2011 ArtsFunds Breakfast, June 17, 2011
By Janet Carl Smith
32 Years in the arts community has given me lots of experience and knowledge about how the arts sector works. Over the last five months since I stepped away from my complete immersion in this world my perspective on the value of the arts in our community has broadened. I’ve been fortunate to attend some inspirational seminars and conferences lately that have helped crystallize some of my ideas.
Here are some insights I’d like to share with you in the hopes that they will help you more effectively spend those checks you’re receiving today!
You cannot work in isolation. Each of you is part of a larger arts sector that consists of:
- Large cultural institutions, community based arts organizations and informal collectives
- A range of artistic disciplines from music, dance, theatre, visual arts, media
- Artists who work in classrooms, studios, performance halls, community centers, creative industries and in cyberspace
- Art producers, presenters, educators, protectors, advocates and supporters
- Organizations developed as 501(c)3 entities and as for profit commercial businesses
- A supportive infrastructure that consists of arts service organizations, colleges and universities, and foundation, corporate and government funders
- People who have made art their profession, those who produce art for their personal enjoyment, and audience members whose greatest pleasure is experiencing the creative output of others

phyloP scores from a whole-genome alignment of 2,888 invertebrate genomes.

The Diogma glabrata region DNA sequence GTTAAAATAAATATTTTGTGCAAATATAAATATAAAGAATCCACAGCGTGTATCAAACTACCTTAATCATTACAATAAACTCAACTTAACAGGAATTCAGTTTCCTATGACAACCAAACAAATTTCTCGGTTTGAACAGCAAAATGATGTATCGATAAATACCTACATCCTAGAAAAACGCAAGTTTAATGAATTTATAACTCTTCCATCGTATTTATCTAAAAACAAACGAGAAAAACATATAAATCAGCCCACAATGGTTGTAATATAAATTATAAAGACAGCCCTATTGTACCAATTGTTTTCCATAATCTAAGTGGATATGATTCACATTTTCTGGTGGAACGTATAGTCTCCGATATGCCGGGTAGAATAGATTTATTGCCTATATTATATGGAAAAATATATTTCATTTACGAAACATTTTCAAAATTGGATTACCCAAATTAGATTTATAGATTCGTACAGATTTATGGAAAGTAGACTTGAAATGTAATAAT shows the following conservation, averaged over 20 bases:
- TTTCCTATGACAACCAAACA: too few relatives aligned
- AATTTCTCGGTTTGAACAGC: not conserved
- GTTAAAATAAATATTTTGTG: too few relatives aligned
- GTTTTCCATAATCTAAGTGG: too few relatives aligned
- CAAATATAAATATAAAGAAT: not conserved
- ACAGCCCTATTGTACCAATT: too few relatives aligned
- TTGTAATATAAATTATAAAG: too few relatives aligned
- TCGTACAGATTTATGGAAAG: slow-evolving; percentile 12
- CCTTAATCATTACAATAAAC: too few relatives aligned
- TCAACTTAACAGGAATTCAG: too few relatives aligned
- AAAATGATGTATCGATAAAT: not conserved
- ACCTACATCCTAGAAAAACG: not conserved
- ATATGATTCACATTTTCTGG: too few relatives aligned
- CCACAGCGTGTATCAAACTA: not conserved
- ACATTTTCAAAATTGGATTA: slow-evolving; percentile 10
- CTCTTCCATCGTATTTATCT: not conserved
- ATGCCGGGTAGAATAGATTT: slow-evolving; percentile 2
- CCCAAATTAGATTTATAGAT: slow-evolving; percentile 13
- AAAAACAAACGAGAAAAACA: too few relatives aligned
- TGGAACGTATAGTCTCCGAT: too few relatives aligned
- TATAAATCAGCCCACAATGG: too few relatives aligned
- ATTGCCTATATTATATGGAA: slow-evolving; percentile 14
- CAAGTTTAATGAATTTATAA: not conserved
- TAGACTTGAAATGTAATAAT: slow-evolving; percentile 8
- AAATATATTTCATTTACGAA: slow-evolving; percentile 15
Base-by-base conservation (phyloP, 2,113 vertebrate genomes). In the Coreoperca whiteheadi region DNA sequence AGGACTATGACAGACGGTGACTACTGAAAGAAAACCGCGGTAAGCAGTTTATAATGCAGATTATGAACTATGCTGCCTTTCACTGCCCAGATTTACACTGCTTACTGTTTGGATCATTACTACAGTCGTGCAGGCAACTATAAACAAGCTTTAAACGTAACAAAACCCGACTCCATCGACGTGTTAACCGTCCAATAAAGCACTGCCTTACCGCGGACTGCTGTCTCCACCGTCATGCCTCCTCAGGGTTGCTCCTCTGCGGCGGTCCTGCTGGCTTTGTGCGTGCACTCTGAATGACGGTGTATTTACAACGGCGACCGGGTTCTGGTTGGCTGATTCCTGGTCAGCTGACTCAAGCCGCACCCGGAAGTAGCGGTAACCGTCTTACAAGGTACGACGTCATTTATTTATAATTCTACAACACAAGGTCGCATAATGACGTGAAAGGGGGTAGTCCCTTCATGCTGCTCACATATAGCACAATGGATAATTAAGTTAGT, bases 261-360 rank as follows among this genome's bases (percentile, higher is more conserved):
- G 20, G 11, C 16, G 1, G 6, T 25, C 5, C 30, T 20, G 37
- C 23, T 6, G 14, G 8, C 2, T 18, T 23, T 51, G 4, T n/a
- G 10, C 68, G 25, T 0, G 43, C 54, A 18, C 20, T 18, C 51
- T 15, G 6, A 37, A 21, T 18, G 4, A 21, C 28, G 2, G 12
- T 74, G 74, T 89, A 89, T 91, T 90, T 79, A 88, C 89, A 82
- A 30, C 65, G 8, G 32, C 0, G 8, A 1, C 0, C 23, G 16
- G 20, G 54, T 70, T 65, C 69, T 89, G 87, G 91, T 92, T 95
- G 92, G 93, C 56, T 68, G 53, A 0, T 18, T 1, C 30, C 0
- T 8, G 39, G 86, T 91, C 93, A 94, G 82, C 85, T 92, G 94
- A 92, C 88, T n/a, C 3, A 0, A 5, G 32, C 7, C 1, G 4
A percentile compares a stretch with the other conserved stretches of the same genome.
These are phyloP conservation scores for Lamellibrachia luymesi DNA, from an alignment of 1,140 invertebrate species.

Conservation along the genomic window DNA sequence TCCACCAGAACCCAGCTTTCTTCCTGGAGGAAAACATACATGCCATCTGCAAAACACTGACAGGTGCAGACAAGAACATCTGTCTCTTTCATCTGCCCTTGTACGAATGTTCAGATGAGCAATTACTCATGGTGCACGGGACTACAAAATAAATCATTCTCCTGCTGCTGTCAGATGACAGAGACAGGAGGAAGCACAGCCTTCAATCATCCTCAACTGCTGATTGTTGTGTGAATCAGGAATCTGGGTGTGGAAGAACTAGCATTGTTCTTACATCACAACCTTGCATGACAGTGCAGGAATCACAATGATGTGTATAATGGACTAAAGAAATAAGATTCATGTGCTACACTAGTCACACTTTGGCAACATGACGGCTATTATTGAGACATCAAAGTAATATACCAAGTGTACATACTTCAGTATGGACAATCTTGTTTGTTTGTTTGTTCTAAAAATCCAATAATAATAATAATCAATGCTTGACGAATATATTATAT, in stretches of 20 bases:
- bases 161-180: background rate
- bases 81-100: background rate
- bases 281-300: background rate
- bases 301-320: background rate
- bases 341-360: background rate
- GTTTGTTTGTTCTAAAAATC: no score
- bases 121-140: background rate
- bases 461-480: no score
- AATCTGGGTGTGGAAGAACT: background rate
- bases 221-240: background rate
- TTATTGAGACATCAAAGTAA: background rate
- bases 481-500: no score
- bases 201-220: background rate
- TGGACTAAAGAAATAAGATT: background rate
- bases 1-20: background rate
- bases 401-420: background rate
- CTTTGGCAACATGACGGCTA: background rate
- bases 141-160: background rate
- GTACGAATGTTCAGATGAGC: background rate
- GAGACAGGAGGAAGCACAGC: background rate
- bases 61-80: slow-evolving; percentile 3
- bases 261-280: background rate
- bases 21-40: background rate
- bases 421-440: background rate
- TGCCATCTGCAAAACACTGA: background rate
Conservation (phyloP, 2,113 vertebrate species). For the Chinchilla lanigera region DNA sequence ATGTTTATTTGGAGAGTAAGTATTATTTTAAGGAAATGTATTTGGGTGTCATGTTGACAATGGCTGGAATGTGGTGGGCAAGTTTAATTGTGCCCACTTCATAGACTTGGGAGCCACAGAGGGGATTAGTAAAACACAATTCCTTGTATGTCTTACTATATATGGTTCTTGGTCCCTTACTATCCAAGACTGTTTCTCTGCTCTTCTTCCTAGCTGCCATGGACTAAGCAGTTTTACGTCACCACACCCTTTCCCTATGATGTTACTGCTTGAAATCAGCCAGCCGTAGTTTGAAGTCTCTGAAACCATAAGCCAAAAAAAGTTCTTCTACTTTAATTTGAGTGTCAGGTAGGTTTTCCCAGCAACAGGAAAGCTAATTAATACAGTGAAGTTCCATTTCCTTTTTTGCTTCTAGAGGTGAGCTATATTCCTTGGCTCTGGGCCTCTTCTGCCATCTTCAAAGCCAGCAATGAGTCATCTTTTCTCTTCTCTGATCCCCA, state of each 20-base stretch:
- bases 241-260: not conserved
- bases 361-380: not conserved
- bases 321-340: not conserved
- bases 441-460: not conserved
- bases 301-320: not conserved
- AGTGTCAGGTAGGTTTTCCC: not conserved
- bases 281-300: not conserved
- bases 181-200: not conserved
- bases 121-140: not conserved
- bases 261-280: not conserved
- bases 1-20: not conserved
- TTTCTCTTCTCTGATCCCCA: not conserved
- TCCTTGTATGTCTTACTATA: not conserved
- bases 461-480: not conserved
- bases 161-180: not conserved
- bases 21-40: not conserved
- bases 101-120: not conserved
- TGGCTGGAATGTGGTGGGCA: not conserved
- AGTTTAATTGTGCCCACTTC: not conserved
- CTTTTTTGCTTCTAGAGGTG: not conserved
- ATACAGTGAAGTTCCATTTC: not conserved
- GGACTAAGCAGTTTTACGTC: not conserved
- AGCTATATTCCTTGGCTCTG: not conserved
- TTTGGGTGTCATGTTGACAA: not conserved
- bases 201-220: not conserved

Beyond the arts world, you inhabit a larger community.
Here in Oak Park, River Forest, and Forest Park, there are businesses, civic organizations, education institutions, social service agencies, religious institutions, and people who support your work as well as others who feel it isn’t relevant to their lives.
There are basic issues that this larger community wants to address: providing a quality education for its youth; creating jobs for people so they can make a living; offering opportunities for diverse communities to come together and learn about each other; assuring that people feel safe in their homes and on the streets; strengthening the local economy so businesses can thrive; and improving the quality of life for all residents.
As arts organizations you share some basic needs:
- Freedom to create an artistic product or experience
- Space to house this artistic output
- Audiences for your programs
- People resources as staff and volunteers
- Services to support your creative and management activities
- Money…both contributed and earned…to make it all happen
So what can you as arts leaders do for yourselves and your organizations.
Focus on doing what you do best…producing art, presenting the work of others, teaching people to tap their own creative potential. Make sure that your mission is really a day by day guide for what you do rather than a statement brought out just for grant applications. Add that important positioning statement that clarifies how what you do is important, of high quality and valued by a community.